Officials with the teachers’ pension fund acknowledged the protests at a CalSTRS board meeting and said they’re committed to unloading the investment. But the sale probably won’t happen “at the speed that some of us would like,” said CalSTRS board Chairman Harry Keiley.
His comments came as the California Federation of Teachers staged a two-part protest at CalSTRS’ West Sacramento headquarters over its continued $375 million investment in Cerberus Capital Management. The New York private equity firm owns Freedom Group, whose assault rifle was used in the Sandy Hook Elementary School shootings in 2012.
First, the federation staged a “teach-in” outside the headquarters, complete with an oversized “report card” scolding CalSTRS Chief Investment Officer Christopher Ailman for the pension fund’s investment in Cerberus. Ailman attended the protest but didn’t comment, other than to tell The Sacramento Bee: “I want to hear what they have to say. They’re my members.”
Families of Sandy Hook victims weighed in as well. A letter from seven families was read aloud at the CalSTRS board meeting. And David Wheeler, the father of a boy who died in the shooting, told The Bee that CalSTRS must “find a way to do it as quickly as possible.”
But Keiley, a teacher in the Santa Monica-Malibu school district, defended Ailman and the pension fund’s deliberate approach. “We’ll continue to do everything we possibly can to get to the resolution we would all like to get to,” Keiley said.
The delay has frustrated the California State Teachers’ Retirement System. Soon after the Sandy Hook shooting, CalSTRS made a policy decision to sell investments in manufacturers of firearms that are illegal in California. It quickly sold shares in two publicly traded gunmakers for a total of $3 million.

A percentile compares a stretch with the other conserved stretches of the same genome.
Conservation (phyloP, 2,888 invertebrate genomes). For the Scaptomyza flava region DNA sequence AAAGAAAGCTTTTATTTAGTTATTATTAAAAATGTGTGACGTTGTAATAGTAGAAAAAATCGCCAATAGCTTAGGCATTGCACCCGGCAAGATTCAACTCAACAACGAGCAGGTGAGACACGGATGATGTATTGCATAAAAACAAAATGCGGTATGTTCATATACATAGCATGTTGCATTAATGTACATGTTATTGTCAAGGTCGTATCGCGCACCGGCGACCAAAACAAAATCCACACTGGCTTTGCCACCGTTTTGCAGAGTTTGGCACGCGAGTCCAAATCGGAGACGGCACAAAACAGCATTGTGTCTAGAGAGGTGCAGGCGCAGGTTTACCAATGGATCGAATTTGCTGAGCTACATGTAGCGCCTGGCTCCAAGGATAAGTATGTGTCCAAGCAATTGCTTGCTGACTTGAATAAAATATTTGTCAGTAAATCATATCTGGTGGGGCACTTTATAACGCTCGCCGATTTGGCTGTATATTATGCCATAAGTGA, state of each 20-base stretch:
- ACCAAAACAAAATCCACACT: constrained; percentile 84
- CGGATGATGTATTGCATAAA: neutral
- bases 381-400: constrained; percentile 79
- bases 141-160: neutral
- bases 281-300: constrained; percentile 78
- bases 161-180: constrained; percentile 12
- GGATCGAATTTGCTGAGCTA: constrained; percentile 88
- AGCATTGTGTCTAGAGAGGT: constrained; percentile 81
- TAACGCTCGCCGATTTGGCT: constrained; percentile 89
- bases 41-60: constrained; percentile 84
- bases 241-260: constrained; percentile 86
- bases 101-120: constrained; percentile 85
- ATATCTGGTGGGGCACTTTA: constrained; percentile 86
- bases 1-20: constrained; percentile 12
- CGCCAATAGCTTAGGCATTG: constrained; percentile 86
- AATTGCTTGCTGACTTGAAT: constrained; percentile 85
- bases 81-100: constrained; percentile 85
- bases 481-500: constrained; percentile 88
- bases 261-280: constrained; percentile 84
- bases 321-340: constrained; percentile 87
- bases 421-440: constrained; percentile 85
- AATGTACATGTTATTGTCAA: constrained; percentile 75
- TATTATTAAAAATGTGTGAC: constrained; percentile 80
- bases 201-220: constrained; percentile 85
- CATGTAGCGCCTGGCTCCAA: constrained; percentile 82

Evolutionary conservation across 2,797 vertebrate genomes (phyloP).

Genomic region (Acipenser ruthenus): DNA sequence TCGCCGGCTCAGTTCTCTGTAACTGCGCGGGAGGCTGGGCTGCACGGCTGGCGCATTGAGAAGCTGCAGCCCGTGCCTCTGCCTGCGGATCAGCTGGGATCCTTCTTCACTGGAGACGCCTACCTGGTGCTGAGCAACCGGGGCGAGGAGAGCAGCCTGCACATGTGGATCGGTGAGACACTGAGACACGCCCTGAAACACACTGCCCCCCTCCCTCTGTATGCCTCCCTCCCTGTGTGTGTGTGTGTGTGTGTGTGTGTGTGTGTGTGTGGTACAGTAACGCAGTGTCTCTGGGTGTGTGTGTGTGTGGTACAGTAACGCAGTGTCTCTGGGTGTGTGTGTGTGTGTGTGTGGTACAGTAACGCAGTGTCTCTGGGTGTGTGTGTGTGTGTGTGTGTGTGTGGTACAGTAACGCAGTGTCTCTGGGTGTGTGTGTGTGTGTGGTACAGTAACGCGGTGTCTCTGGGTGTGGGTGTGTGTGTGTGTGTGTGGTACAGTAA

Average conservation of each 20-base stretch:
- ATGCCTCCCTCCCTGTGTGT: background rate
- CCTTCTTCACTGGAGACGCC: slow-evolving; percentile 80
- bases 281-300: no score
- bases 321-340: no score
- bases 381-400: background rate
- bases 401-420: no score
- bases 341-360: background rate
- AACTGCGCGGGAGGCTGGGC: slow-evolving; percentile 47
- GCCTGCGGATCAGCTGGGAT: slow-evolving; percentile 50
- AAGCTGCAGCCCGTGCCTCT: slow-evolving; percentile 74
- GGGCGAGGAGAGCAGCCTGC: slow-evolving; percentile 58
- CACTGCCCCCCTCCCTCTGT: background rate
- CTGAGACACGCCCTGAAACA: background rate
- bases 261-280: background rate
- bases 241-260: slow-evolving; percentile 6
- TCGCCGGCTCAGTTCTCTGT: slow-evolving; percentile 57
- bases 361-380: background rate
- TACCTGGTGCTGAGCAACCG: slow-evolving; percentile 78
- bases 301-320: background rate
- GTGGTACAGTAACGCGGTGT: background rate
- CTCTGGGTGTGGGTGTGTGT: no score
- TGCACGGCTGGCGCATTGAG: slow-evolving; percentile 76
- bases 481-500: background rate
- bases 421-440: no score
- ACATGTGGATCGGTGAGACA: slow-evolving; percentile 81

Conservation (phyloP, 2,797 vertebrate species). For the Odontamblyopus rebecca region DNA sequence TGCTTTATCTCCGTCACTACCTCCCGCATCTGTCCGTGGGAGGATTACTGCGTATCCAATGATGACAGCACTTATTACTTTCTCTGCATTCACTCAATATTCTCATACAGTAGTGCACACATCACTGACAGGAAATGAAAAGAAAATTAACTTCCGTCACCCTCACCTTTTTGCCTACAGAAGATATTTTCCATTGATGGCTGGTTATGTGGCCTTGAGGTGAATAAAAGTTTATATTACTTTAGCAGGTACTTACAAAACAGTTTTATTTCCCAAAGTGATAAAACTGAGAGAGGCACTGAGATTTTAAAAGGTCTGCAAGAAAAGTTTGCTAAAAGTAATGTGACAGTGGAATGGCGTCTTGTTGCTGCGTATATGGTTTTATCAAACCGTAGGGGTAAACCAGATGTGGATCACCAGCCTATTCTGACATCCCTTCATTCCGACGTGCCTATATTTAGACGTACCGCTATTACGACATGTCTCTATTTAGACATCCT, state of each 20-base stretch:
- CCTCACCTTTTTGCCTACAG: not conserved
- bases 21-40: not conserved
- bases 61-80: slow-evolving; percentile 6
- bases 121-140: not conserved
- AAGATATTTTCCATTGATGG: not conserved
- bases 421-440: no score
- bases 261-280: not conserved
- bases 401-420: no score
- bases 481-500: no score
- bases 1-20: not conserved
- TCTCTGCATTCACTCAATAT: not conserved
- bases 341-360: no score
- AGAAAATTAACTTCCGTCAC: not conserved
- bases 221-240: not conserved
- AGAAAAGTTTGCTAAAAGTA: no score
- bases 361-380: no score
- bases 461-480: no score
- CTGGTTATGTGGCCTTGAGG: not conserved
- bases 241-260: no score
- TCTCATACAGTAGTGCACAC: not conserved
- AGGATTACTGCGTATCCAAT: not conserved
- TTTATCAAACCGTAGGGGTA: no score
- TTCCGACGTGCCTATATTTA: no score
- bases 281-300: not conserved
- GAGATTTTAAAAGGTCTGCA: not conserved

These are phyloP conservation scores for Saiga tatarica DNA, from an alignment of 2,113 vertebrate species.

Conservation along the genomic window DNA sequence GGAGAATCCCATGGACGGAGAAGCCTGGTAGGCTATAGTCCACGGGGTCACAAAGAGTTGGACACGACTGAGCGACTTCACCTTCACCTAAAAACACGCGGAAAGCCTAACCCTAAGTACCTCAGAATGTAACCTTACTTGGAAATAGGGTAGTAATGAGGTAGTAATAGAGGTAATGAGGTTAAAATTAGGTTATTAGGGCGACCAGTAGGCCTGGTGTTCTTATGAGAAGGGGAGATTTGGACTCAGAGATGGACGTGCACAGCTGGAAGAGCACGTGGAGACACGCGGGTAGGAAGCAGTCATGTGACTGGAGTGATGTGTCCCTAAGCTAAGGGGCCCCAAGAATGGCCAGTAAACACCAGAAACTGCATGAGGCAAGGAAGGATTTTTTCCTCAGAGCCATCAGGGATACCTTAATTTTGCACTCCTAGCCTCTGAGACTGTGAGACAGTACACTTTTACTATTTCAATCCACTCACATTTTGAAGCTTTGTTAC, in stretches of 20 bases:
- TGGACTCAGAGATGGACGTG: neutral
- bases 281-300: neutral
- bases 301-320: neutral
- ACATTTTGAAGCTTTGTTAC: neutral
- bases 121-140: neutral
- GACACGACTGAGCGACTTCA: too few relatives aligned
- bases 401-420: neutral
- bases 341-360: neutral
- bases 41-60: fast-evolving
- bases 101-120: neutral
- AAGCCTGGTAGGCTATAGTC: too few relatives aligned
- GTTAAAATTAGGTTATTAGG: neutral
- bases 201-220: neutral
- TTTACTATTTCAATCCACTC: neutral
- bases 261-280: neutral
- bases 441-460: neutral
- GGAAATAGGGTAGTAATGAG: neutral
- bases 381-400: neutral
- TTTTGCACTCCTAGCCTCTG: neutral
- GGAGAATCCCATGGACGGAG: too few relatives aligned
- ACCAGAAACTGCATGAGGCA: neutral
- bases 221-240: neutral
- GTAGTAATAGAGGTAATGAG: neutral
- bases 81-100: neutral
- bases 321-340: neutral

Cerberus has been another matter. The New York firm, for its part, has tried and so far failed to sell Freedom Group. Meanwhile, CalSTRS says it can’t force Cerberus to unload the gunmaker. Nor can CalSTRS simply walk away from its Cerberus holdings.
Spokesman Michael Sicilia said the pension fund is hamstrung by legal restrictions in its investment agreement with Cerberus, details of which he wouldn’t disclose. CalSTRS also has to honor its legal responsibility to maximize profits and minimize losses for the $190 billion pension fund.
Those arguments didn’t sway Wheeler, whose son Benjamin was 6 when he died at Sandy Hook.
“I’m not a finance professional,” he said in a phone interview. “I just know there is a higher moral and ethical state here.”
Back in West Sacramento, teachers said they were appalled that their retirement dollars were invested in the maker of firearms used at Sandy Hook and elsewhere.
“It’s our money,” said Doug Orr, a professor at City College of San Francisco, saying divestment would ratchet up pressure on gunmakers. “The way you get their attention is through money. ... We need to take the money away.”
Not every teacher believes CalSTRS should be pressured into an immediate sale. “I have full confidence in the staff here,” said Maggie Ellis, an Elk Grove schoolteacher and chair of the retirement committee at theCalifornia Teachers Association. “We will be out of firearms; there’s a commitment to do that.” The CTA represents about 325,000 teachers, or nearly three times as many as the teachers federation.
Ellis compared the situation to CalSTRS’ decision to sell its tobacco stocks in 2000. “It took time, but we did do it,” said Ellis, who attended the West Sacramento protest.
The protest included the screening of a 4-minute documentary in which schoolteachers complained about the CalSTRS investment in Cerberus.
A simultaneous protest took place outside Cerberus’ Los Angeles office.
Cerberus declined comment Thursday.